3. I Read Books Before They’re Released
This is the one everyone asks about when I tell them I’m an editor. I get to read books before they’re released. This is both a blessing and a curse. I do get the enjoyment of reading for free and far before the release date, but I also lack the fulfillment of reading a publish-ready book. It’s not like getting your hands on an ARC copy or anything. I’m working with rough work that hasn’t been polished 90% of the time. However, I rarely have to buy books because I’m so fulfilled by the ones I work on. (I do read leisurely sometimes).
This is a bit of an odd one that I quite enjoy, but I’m respected in the writing world. People enjoy chatting to me in groups and forums about my experience and expertise. Because I’ve worked on loads of manuscripts before, and have seen many go into publication, people tend to agree with me more. This might be a little bit of a cheeky thing for me to enjoy, but I get less online arguments and more friendly, well-respected discussions. It’s nice, I enjoy it.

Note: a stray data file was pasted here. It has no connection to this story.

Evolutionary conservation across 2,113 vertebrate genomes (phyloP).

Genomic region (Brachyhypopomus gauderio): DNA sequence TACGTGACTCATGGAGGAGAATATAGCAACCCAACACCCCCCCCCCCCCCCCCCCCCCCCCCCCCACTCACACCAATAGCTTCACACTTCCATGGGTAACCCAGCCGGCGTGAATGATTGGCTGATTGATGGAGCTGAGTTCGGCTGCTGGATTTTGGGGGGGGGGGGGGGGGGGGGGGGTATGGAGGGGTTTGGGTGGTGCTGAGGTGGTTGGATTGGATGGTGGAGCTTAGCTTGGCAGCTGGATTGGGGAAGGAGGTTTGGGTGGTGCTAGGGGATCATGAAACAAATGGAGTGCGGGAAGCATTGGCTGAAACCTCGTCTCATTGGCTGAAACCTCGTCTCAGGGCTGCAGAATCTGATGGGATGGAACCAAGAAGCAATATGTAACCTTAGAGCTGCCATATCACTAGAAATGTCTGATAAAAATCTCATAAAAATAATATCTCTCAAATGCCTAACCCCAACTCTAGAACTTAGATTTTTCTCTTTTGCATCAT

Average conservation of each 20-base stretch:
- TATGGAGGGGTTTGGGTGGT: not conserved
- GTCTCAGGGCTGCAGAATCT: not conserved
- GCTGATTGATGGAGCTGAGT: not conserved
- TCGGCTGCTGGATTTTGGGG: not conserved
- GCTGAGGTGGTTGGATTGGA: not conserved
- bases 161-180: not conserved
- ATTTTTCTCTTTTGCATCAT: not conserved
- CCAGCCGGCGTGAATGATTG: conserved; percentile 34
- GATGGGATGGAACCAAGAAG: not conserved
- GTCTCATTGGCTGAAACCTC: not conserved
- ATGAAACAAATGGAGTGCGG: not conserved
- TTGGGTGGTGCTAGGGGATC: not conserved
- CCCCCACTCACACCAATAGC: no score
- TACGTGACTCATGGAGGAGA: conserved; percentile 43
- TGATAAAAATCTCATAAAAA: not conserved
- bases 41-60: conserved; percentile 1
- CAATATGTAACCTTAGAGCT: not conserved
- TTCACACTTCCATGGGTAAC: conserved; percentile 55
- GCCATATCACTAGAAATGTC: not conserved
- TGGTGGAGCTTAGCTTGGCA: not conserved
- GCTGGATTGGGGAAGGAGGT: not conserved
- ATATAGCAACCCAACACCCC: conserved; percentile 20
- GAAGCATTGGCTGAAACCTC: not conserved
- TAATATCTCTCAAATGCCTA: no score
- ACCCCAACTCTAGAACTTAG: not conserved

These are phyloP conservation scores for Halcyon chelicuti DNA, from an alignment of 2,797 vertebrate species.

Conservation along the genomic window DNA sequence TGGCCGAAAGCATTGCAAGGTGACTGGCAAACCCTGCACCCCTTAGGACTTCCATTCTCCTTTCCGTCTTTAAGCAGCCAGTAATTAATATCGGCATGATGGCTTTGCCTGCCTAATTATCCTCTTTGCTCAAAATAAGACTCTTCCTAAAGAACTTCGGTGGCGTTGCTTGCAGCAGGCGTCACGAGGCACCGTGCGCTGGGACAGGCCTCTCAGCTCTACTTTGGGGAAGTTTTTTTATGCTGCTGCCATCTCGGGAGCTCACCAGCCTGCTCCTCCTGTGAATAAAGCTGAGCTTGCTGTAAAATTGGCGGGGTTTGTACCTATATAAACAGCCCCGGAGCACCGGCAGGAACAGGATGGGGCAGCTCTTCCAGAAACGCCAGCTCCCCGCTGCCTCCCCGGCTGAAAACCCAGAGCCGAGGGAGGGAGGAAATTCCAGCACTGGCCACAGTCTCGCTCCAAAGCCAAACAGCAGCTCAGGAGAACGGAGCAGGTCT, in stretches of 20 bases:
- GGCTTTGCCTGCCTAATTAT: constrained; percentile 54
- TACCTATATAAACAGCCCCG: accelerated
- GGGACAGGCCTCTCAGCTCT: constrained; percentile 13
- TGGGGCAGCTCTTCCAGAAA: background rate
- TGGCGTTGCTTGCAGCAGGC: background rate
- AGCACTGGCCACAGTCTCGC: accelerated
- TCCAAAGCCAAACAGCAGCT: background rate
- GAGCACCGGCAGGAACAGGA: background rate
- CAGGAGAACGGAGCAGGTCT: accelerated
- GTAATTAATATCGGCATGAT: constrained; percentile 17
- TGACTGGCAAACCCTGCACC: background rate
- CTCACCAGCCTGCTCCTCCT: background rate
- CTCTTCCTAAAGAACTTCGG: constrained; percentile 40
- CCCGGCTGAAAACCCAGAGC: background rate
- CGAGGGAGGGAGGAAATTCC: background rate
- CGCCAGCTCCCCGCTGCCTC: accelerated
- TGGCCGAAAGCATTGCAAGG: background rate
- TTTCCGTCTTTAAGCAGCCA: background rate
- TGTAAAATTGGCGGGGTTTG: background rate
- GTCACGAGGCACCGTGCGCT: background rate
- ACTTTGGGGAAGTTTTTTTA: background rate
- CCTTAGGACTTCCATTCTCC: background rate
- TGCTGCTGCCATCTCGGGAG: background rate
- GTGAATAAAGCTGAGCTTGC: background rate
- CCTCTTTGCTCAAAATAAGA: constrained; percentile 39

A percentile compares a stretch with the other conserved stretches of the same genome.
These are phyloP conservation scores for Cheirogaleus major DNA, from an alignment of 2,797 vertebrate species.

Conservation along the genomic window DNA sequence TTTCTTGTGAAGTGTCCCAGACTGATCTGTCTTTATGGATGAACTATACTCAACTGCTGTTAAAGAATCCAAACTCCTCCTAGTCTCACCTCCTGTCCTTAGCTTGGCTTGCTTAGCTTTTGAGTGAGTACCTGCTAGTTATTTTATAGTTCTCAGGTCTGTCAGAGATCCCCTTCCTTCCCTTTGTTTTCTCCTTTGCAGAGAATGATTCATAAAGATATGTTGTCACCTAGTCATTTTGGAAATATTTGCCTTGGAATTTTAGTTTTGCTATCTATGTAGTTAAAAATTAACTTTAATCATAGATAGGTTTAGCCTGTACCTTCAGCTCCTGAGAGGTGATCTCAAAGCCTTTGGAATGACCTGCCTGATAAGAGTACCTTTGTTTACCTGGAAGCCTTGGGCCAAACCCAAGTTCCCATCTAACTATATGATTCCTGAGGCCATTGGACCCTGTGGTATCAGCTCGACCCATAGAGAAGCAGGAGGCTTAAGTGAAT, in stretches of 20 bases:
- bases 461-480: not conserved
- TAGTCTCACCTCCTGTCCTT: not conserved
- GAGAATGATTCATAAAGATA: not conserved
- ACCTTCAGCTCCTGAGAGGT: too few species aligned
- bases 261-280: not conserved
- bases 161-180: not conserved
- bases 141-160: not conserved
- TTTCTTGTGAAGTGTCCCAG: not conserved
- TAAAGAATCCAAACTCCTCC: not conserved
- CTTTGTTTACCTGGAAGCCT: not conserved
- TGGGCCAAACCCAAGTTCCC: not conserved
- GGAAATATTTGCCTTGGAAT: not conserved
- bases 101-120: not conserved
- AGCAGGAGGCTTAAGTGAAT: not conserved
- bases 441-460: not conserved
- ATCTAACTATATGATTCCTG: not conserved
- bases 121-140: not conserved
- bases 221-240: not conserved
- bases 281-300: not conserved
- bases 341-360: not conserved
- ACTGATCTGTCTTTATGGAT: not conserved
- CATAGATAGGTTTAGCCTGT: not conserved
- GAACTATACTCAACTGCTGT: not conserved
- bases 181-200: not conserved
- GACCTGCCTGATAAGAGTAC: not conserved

5. I Get to Work From Bed
Yup! I actually do this. When I’m feeling like I just can’t face the world, I grab a massive bottle of water, stock up on munchies, and curl up in bed with my laptop to do some work. I guess this is the case for any freelancer who works from home, but it’s such a luxury. When I want to go outside for a change, I pop to the library or a local café. If I’m feeling fine but want to stay inside and have maximum concentration, I use my office. I’m an indoor type of person and don’t like speaking to strangers, so this life really suits me.